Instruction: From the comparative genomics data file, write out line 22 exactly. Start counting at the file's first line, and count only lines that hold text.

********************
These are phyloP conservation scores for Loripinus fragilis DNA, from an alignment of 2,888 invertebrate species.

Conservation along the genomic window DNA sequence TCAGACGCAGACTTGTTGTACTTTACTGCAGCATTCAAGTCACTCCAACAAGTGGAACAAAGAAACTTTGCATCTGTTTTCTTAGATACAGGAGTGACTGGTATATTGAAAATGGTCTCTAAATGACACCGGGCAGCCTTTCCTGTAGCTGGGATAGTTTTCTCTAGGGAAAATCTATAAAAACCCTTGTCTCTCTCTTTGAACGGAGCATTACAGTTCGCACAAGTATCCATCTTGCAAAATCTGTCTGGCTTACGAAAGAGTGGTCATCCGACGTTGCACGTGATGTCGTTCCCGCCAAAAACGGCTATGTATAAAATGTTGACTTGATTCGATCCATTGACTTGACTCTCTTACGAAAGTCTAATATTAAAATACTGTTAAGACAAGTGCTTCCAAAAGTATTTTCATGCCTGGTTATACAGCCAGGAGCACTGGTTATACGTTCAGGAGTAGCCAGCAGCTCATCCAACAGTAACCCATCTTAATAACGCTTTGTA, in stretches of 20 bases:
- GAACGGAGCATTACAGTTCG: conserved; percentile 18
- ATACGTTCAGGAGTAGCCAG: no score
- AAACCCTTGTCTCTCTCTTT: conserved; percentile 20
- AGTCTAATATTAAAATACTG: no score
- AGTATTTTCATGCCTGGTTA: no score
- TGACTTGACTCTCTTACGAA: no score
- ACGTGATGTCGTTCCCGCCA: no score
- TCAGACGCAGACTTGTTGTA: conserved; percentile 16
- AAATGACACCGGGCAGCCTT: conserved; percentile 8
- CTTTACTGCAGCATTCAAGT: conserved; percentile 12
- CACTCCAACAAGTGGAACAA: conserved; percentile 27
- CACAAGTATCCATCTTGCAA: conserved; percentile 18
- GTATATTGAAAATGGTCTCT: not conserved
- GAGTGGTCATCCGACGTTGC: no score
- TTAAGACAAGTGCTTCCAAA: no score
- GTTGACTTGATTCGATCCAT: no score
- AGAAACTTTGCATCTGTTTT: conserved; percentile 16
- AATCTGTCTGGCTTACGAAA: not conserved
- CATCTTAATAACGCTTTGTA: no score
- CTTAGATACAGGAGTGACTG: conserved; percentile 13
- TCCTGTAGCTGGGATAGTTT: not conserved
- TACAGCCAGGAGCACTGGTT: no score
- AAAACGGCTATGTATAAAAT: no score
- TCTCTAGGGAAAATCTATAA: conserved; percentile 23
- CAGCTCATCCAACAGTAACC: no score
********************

- CTTAGATACAGGAGTGACTG: conserved; percentile 13